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        VOLUME 26, ISSUE 1 • March 2022.  Full issue »

MDS-PAS Comprehensive Care in Parkinson’s Disease: An Interactive Course for Leadership and Care


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We have all heard the adage “it takes a village” when it comes to raising children. That line of thinking can be applied to complicated neurodegenerative diseases like Parkinson’s disease. It is well understood that despite Parkinson’s disease being defined by its motor features, it also causes an array of non-motor symptoms that require expertise outside of the Movement Disorders field. Successful treatment can therefore not be possible by any one provider. A more comprehensive approach to treatment is necessary to better quality of life for the patient and their families.     

MDS sponsored and was proud to present The Comprehensive Care for Parkinson’s Disease two-day virtual course on June 4-5, 2021. Its purpose was to provide attendees with practical tools to develop and improve their comprehensive care models in the Americas, enhance leadership skills and establish an optimal communication network with other regional centers to strengthen networks of clinical care and continue education and research. The course helped attendees distinguish between multidisciplinary, interdisciplinary and integrated care and how it can apply to academic centers, group practice and private practice, especially in underserved areas.  

Course Directors, Dr. Carlos Guerra (SLP, Mexico) and Dr. Suketu Khandhar (Sacramento, CA), designed this one-of-a-kind course with close guidance of the MDS-PAS Program Manager International Secretariat, Nilda Toro.  

We were privileged to include in our faculty leaders and pioneers on the multidisciplinary care for PD across the Americas: Jennifer G. Goldman (Chicago, IL), Alberto Espay (Cincinnati, OH), Michael S. Okun (Gainesville, FL), Michelle H.S. Tosin (Chicago, IL), Tomás de la Riestra (Rosario, Argentina), Erin Vestal (Roseville, CA) who generously shared with our attendees their personal experience, knowledge and recommendations through our sessions and workshops. 

What made this program unique was the introduction and utilization of “A3 problem solving thinking”. This business tool, originally leveraged by the Toyota Corporation, focuses on desired goals, identifying gaps that prohibit reaching those goals and ultimately providing structure for the changes that need to be made to achieve the future goal.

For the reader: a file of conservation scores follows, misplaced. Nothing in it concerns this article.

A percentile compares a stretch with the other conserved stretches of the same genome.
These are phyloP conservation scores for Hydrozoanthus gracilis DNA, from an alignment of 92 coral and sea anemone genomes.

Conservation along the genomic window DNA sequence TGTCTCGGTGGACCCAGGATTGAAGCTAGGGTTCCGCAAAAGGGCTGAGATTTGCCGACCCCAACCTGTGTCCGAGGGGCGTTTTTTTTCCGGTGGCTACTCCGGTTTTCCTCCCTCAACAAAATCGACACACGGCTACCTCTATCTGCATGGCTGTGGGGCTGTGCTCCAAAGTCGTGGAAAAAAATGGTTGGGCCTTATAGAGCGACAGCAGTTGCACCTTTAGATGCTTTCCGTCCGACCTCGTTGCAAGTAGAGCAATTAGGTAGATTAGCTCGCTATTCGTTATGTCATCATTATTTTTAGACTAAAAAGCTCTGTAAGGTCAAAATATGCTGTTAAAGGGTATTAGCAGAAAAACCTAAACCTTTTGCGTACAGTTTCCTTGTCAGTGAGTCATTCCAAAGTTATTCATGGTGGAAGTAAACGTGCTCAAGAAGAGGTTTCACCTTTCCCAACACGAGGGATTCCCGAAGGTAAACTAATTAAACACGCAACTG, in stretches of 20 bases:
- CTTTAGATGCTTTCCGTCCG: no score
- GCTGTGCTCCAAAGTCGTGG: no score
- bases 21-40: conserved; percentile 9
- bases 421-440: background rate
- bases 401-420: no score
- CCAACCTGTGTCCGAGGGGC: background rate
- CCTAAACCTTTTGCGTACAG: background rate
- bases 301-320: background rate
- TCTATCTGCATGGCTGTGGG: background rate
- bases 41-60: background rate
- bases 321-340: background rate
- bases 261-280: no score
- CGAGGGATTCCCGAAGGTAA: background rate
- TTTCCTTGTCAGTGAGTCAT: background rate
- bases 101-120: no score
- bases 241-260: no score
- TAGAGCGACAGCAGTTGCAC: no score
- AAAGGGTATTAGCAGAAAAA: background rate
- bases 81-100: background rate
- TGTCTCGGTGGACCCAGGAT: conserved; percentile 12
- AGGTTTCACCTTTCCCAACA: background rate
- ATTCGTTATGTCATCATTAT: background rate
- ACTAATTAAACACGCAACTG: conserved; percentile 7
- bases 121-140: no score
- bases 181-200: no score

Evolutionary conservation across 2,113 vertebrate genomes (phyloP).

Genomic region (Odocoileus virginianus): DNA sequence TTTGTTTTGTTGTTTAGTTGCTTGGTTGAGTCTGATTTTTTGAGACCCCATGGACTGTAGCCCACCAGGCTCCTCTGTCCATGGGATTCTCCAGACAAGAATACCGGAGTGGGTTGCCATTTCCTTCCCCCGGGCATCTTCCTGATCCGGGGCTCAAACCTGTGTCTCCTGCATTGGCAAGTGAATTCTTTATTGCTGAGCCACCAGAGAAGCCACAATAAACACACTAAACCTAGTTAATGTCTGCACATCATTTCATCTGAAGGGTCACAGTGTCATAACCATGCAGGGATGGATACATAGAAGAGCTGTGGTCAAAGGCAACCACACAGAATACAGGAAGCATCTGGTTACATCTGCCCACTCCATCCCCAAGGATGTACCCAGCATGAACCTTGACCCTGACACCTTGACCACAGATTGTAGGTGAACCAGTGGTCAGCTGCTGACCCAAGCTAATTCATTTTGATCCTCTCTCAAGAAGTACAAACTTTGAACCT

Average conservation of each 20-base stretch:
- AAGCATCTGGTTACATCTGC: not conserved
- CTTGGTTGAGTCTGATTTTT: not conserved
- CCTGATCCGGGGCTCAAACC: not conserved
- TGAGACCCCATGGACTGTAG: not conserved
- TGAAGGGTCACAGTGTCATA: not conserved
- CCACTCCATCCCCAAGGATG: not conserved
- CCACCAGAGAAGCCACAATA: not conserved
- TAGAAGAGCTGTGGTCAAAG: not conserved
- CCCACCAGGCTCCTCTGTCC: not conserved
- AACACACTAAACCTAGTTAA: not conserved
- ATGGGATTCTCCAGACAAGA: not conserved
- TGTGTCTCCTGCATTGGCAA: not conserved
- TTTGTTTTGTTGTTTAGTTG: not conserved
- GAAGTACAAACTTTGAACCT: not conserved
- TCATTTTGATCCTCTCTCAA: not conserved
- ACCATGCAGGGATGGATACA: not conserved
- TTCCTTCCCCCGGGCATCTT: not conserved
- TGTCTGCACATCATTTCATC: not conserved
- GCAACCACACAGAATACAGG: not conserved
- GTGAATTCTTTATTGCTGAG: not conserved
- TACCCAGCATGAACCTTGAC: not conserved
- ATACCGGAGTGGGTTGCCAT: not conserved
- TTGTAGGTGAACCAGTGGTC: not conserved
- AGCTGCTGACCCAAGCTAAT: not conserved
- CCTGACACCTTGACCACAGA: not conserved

What made this program desirable and successful were the small group breakout sessions where participates were encouraged, while using an online version of the A3 problem solving template, to identify their comprehensive care gaps, share best practices and leverage the collective strength of the faculty and participants.  

The course included 37 previously selected attendees, based on their professional profile and their pre-course questionnaire answers (movement disorders specialists, neurologists, physical/speech therapists and nurses) from Bolivia, Panama, Brazil, Chile, Peru, Trinidad and Tobago, Argentina, México and USA.  

Overall, participants were highly satisfied with the quality of the course and found all educational objectives met, stated that the content was relevant to their practice or research and were eager to continue future communication and collaborative work. Despite different geographical and social backgrounds, we all shared the same passion and interest to improve our care models to help our patients and caregivers access well-organized, goal-directed and permanently-improving comprehensive care models. 


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